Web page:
Show name: Locke and Key
Release date: 2020
Genre: Fantasy, supernatural
Starring: Emilia Jones, Connor Jessop, Jackson Robert Scott
The Netflix series Locke and Key is based upon the Joe Hill and Gabriel Rodriguez comic book series from IDW Publishing. Locke and Key retains much of the atmosphere of the original books while supplying a thoroughly original tale to enthral the viewer.
I found this a stand-out experience in a sub genre (supernatural horror) that can run the risk of becoming just a little repetitive in its content and plot at times. Jim and I were entranced and we binge watched it relentlessly.
The Locke family moves to Keyhouse after the murder of the father. The widow and her three children decide to work through their grief by returning to his ancestral home, which none of them have ever visited and about which they know suspiciously little.
Whatever happened at Keyhouse, Rendell worked hard to escape its dark influence over his adolescence, and he appeared to have been comparatively successful until a mentally unstable teenage friend of his oldest son stabbed him to death.
Nina's previous struggles with alcoholism mean that in the past the three children have gravitated more towards Rendell. Moving to Keyhouse forces them to confront their idealisation of their father, while also providing their mother with a fresh start as she tackles her demons and helps her kids through their grieving process.
In the large, rambling house and its extensive grounds (including a sinister well house nearby), dark mysteries linger, waiting to be discovered.
The youngest child, Bode, meets the disturbing figure of a woman who lives in the well house and becomes drawn into her quest to find the powerful keys hidden in the house and grounds.
As matters quickly spin out of control, the older kids Tyler and Kinsey are drawn into the search and together the siblings embark on a quest to understand fully the nature of the power of their new home.
Each key holds a unique power related to a different part of the mind or body, giving the holder an unlooked for and often uncanny ability. These are explored in turn, episode by episode.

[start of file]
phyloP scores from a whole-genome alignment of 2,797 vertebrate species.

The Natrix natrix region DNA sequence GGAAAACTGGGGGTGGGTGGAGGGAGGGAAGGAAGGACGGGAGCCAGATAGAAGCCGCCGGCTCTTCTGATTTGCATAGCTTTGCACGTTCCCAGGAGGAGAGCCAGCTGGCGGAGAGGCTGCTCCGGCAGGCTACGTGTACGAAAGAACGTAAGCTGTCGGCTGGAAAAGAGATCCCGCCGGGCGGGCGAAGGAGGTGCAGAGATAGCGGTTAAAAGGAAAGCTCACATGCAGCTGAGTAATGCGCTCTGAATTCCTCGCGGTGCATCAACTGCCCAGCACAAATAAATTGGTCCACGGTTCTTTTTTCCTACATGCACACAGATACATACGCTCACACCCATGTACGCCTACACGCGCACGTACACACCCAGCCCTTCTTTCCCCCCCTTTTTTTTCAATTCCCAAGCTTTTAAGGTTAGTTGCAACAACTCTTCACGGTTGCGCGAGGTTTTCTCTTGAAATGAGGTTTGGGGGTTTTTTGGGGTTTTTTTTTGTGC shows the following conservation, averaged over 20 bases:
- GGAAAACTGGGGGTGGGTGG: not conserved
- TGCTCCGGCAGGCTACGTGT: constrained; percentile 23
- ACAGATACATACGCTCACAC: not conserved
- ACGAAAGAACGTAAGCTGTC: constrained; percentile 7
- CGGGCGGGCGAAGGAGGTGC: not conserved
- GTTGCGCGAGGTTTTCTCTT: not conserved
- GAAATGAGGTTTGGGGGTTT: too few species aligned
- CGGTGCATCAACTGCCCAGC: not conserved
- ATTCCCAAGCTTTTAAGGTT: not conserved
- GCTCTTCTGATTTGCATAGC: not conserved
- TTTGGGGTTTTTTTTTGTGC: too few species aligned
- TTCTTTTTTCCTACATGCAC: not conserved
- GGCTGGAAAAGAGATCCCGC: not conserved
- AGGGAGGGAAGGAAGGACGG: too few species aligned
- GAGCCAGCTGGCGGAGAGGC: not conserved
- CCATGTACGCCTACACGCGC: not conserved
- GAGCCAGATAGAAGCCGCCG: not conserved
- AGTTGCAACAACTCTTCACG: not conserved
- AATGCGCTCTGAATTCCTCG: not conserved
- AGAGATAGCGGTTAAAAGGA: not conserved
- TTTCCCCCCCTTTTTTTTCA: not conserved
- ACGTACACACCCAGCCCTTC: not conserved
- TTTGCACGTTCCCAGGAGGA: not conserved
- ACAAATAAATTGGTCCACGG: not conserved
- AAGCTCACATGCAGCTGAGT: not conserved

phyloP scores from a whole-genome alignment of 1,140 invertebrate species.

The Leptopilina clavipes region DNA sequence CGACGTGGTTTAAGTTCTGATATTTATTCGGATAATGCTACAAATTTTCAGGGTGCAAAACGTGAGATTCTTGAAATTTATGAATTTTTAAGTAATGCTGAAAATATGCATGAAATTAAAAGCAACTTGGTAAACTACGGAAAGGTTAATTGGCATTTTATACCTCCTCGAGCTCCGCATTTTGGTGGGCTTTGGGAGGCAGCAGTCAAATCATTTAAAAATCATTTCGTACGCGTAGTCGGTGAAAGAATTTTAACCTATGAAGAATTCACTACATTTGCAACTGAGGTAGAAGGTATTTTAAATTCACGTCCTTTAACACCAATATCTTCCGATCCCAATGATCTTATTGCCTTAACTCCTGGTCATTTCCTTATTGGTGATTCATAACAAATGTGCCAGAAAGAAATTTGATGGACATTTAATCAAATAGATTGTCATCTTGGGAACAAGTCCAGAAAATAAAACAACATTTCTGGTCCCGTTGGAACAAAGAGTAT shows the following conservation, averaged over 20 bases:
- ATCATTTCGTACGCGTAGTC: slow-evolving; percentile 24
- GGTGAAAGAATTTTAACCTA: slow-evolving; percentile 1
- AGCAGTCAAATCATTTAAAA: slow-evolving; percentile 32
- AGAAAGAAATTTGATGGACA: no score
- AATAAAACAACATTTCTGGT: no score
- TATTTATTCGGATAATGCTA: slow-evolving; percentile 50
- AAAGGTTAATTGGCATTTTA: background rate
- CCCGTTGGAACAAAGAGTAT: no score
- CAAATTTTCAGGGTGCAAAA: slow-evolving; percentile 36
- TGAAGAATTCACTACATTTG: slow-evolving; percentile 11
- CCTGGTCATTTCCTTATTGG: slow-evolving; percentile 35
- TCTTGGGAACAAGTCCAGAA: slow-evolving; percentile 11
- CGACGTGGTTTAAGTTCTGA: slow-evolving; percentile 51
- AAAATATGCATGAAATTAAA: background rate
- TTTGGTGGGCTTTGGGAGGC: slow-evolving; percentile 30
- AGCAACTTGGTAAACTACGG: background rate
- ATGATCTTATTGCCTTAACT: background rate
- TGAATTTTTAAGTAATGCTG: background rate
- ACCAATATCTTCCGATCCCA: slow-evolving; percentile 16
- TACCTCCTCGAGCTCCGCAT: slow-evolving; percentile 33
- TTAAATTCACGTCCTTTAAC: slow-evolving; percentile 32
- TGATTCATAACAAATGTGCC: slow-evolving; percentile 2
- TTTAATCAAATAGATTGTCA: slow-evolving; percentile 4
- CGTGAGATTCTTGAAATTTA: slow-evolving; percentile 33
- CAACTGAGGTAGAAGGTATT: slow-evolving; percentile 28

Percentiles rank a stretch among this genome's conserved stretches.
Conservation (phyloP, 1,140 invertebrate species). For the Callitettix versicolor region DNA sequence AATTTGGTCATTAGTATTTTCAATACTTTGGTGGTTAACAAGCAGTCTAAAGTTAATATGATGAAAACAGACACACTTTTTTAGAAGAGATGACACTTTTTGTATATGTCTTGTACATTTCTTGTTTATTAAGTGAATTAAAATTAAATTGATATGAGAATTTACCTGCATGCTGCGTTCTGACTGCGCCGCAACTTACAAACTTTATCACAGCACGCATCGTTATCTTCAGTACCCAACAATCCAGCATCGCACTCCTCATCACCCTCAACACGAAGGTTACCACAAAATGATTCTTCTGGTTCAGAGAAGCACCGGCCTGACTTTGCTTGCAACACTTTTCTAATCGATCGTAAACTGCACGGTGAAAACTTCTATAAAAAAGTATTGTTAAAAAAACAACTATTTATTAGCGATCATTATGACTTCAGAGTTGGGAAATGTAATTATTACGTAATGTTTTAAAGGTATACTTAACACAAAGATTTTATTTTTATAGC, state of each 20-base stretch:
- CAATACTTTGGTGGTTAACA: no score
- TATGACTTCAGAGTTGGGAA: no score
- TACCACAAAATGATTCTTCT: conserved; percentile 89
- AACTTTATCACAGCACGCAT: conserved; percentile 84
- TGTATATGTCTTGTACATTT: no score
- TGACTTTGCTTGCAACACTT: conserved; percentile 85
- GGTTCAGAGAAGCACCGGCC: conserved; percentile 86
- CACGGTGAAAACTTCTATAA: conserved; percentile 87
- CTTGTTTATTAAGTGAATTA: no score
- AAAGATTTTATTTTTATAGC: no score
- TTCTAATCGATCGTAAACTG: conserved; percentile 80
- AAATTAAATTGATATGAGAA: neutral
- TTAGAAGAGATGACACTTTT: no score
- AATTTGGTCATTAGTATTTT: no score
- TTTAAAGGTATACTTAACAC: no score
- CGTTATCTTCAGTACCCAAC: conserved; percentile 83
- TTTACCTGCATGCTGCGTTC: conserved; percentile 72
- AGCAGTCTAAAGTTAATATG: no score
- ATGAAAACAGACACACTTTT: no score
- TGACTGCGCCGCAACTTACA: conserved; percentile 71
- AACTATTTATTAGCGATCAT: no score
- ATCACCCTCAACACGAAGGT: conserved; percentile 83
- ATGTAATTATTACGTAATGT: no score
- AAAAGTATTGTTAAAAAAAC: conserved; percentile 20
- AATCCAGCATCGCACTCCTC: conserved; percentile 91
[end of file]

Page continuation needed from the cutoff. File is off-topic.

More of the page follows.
The variety of powers provided a good sense of pacing and structure because every episode felt different and the story moved along nicely. This was one of the aspects I enjoyed most about Locke and Key.
Locke and Key had some amazing cinematography, made possible by the inspiration drawn from the comic book series upon which it was based. Making each key generate a different space utterly distinct from the foreboding haunted house feel of Keyhouse opened up a different location every time a key was used, which the cinematography made full use of in creating variety via vivid sets and shots.
Better and better, the filming of Locke and Key took place in a deliciously sinister older house with some amazing interior and exterior shots, both on location and on set. The final joy came from scenes shot in the nearby coastal town, the fictional Matheson, Mass.
These were truly beautiful seasonal and scenic images that nicely balanced the cinematography at Keyhouse. A brief cameo from Joe Hill, who Jim and I recognised immediately as the paramedic even though he's barely onscreen, completed our enjoyment. In Jim's words, 'He sure looks like his Daddy'.
There were many more subplots and twists and turns to Locke and Key than I have space to describe in this review, and I'm always keen to avoid spoilers anyway.
An ensemble cast of experienced adult actors worked effectively alongside the younger actors portraying Bode, Tyler and Kinsey, all three of whom turned out nuanced performances that made me want to see more of their work in the future.
I longed for season two even as I was watching the final episode of season one. Job done!
Thank you so much for reading my Weekend Watchers review of Locke and Key.
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